What is the additional allocation for? It will be used to move forward on our stated and approved initiatives, to move forward on the goal of ensuring that we live up to our obligations to our men and women in uniform. These include: increasing the value of the disability award from $310,000 to $360,000; enhancing the earnings loss benefit from 75% to 90% of an injured veteran's pre-release salary; enhancing the permanent impairment allowance so that veteran is appropriately compensated for the impact of a service-related impairment on his or her career; reopening the nine Veterans Affairs offices across the country, with an additional one in Surrey, British Columbia, and extending mobile outreach in Canada's north to ensure we are serving our first nations, Métis, and Inuit veterans adequately; and, hiring more staff to improve delivery of much-needed services to veterans, including hiring more case managers. Each case manager's workload will be, on average, 25 cases to one manager.
The commemoration of Canada's men and women in uniform and of their accomplishments is a key part of Veterans Affairs' responsibilities. That's why the supplementary allocations include funds to commemorate major milestones of the First and Second World Wars, in 2017, the same year in which we will celebrate Canada's 150th birthday.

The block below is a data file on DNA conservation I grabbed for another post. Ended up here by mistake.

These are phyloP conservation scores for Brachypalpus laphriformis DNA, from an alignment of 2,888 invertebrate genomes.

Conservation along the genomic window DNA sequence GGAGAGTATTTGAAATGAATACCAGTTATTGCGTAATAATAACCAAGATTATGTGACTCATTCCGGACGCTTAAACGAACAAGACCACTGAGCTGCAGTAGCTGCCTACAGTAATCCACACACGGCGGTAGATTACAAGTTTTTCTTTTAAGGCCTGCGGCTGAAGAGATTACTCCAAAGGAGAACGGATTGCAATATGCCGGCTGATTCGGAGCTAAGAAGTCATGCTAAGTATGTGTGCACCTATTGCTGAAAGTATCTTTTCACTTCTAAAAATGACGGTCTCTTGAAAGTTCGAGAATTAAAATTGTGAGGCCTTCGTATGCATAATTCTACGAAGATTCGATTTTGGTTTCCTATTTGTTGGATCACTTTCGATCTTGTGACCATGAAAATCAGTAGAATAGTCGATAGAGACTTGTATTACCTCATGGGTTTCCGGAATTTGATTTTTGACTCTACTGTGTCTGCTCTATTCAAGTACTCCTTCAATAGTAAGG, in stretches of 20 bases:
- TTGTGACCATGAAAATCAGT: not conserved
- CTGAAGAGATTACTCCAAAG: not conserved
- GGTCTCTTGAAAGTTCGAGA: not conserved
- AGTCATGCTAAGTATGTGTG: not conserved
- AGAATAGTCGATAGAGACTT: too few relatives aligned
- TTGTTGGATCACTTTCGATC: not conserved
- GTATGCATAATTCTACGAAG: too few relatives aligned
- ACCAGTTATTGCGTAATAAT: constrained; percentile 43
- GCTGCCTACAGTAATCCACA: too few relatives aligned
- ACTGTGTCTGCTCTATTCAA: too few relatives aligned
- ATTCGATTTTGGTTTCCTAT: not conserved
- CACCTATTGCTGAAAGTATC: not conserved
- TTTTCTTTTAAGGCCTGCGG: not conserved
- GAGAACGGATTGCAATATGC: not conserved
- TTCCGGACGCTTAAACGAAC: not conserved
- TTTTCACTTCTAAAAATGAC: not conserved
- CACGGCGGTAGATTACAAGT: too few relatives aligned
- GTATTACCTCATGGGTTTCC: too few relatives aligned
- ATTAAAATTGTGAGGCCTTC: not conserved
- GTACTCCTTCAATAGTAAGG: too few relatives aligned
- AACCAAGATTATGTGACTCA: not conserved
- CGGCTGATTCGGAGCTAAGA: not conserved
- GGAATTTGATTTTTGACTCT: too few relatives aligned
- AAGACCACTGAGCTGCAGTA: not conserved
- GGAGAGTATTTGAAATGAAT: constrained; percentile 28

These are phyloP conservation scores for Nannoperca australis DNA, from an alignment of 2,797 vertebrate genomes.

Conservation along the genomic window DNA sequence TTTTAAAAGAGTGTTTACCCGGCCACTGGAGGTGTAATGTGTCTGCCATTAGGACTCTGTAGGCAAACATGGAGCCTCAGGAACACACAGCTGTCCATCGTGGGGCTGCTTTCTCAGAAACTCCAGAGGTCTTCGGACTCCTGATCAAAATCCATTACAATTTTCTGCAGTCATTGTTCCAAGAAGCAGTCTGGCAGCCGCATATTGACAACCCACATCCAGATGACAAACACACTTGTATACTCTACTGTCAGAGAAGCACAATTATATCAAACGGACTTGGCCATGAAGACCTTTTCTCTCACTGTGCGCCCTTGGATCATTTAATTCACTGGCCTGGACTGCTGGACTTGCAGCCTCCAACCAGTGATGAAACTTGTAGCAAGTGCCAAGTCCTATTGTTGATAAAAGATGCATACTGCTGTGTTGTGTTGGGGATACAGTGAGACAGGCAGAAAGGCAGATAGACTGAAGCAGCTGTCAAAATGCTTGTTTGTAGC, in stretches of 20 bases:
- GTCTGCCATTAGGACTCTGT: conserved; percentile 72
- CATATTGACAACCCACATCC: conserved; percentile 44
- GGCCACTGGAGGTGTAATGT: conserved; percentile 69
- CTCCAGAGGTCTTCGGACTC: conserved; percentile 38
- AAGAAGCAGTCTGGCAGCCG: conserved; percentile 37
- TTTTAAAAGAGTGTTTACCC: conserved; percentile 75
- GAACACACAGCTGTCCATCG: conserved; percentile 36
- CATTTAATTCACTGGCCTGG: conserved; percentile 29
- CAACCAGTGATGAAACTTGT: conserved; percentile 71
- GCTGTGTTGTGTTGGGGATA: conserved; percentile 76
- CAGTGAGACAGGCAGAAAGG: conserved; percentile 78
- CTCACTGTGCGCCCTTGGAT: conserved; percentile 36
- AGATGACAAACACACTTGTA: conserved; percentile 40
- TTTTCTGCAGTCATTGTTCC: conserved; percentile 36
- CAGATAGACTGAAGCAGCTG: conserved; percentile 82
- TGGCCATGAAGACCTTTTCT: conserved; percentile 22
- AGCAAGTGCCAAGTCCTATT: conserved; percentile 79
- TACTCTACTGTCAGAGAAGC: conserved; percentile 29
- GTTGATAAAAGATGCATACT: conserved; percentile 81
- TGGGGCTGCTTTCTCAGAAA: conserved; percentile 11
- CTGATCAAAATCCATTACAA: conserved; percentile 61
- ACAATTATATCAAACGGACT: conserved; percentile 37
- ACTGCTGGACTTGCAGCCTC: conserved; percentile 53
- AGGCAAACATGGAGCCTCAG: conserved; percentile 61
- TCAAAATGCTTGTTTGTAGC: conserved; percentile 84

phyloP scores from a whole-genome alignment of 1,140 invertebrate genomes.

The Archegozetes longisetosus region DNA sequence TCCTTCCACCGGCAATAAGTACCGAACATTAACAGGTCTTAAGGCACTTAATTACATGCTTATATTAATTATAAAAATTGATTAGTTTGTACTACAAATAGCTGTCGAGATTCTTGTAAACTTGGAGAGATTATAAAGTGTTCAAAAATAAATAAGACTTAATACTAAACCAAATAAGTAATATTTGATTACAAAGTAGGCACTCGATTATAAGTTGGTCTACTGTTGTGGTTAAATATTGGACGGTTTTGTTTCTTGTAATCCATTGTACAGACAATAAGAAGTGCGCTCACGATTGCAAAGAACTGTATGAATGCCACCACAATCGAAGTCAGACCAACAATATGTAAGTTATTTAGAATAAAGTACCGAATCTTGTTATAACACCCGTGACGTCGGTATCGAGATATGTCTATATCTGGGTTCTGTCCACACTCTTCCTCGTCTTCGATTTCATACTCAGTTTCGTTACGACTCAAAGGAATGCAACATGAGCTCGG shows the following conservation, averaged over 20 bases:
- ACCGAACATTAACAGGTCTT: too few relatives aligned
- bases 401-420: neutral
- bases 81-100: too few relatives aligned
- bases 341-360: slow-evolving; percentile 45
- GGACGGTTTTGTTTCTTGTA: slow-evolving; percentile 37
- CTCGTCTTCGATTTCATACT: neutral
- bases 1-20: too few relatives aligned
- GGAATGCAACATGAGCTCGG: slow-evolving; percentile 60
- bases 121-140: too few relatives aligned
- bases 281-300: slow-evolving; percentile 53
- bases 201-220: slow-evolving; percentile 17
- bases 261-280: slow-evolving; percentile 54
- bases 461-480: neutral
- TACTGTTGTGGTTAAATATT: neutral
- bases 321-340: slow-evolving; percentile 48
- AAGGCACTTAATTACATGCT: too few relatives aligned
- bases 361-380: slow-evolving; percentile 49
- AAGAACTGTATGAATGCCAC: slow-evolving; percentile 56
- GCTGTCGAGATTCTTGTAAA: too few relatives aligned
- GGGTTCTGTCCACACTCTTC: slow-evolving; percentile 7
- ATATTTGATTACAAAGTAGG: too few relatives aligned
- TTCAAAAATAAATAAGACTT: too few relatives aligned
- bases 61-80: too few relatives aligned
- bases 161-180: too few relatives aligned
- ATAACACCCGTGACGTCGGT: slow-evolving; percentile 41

Events will be held in Canada and France to mark the centennial of the Battle of Vimy Ridge next year. Commemorative ceremonies and events will be held at the Canadian National Vimy Memorial in France, at the national war memorial in Ottawa, and in communities across the country on April 9. Major milestone events will also be held to mark the centennial of the Battle of Passchendaele and the 75th anniversary of the Battle of Dieppe.
The estimates also include an increase in the funeral and burial program that is administered by the Last Post Fund, which provides financial assistance for funeral and burial services, including grave markings for eligible veterans. This will make it easier for veterans' families to provide a dignified funeral and burial for their loved ones.